magic bullet. Framing work is critical to this process, but framing work itself must be framed in the context of movementbuilding. If those who aim to reframe political debates are to
compete successfully against the carriers of official frames,
who have lots of resources and organization behind them,
they must recognize power inequalities and find ways to challenge them. This requires them to recognize citizens as potential collective actors, not just individual ones.
The participatory communication model appeals to people’s sense of agency, encouraging them to develop the
capacity for collective action in framing contests. You cannot transform people who feel individually powerless into a
group with a sense of collective power by pushing hot buttons. Indeed, you cannot transform people at all. People
transform themselves through the work of building a movement—through reflection, critique, dialogue, and the development of relationships and infrastructure that constitute a
major reframing effort.
In the spirit of the communication model that we are
advocating, it is only fitting to give our RICADV partners the
last words. The collaborative process inside the organization
allows them to finish each other’s sentences:
Alice: Each concerned group is a small stream. RICADV’s
job is to make the small streams come together, to involve
the whole community and make social change for the whole
state. And that’s our mission—to end domestic violence in
Rhode Island. But to do this, all RICADV’s work—lobbying,
policy, services, public relations—had to come together. We
were moving . . . (pause)
Karen: . . . moving a mountain. As organizers, we think
strategically. Organizers think of social justice, and social justice is always about changing systems. So we were trained
to read situations differently, to see gaps in institutional layers and links. We saw the potential of… (pause)
Alice:. . . of social justice, of making that change.
Whereas a traditional publicist thinks, “Let’s get publicity for
our organization’s work,” as organizers, we saw systems and
movements. We were definitely going to move the domestic violence issue to another place!
Karen: It’s our instinct to . . . (pause)
Alice:. . . to get the community involved and fix this. We
saw a whole movement.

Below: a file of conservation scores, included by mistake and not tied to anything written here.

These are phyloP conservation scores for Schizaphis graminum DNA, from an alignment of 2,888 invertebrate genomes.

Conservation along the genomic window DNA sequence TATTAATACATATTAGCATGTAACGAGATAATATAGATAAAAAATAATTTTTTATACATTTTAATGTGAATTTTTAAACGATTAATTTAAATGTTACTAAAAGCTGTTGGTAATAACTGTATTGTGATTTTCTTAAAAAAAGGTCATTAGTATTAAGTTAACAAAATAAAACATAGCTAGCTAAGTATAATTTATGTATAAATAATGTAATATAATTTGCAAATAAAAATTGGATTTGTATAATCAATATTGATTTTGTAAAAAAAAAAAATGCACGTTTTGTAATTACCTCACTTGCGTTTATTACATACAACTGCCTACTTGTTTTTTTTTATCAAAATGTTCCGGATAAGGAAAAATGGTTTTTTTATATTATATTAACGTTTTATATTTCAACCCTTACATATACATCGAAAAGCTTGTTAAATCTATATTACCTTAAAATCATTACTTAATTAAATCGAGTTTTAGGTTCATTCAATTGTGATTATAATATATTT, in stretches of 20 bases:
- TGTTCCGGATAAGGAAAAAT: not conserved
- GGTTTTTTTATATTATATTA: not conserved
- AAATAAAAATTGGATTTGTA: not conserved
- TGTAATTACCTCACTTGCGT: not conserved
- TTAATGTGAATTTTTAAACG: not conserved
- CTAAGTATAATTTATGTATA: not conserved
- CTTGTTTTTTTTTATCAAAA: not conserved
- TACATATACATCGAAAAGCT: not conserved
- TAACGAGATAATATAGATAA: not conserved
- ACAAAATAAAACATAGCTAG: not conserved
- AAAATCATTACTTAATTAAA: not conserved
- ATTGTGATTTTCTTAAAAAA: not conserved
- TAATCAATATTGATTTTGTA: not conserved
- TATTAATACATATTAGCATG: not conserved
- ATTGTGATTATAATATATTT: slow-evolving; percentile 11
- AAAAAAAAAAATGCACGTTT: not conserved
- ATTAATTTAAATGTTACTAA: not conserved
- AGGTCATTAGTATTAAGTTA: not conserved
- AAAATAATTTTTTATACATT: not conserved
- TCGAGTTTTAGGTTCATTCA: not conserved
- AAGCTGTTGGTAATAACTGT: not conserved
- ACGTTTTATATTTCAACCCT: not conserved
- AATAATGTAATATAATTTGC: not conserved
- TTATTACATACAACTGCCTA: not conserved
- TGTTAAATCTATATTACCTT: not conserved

recommended resources
David Croteau, William Hoynes, and Charlotte Ryan, eds.
Rhyming Hope and History: Activist, Academics, and Social
Movements (University of Minnesota Press, 2005). Essays on
the joys and frustrations involved in collaborations between
academics and activists.
George Lakoff. Don’t Think of an Elephant! Know Your Values
and Frame the Debate (Chelsea Green Publishing, 2004).
Popularizes many of the most important insights of frame
analysis, but implicitly adopts a social-marketing model that
ignores movement-building and power inequalities.
Duane M. Oldfield. The Right and the Righteous: The
Christian Right Confronts the Republican Party (Rowman and
Littlefield, 1996). Describes the methodical movement-building process that helped the Christian Right succeed in its
reframing effort.
Rhode Island Coalition Against Domestic Violence (RICADV).
Domestic Violence: A Handbook for Journalists(,
2000). Offers succinct and practical lessons for journalists on the
reporting of domestic violence.
Charlotte Ryan, Michael Anastario, and Karen Jeffreys.
“Start Small, Build Big: Negotiating Opportunities in Media
Markets.” Mobilization 10 (2005):111–128. Detailed discussion of how the RICADV built its media capacity and systematic data on how this changed the framing of domestic
violence in the Rhode Island media market.
Amount President Bush’s
Millennium Challenge
Corporation was to have
distributed to the world’s
poorest nations, 2003-
2005: $10 billion
Amount distributed as of
late 2005: $400,000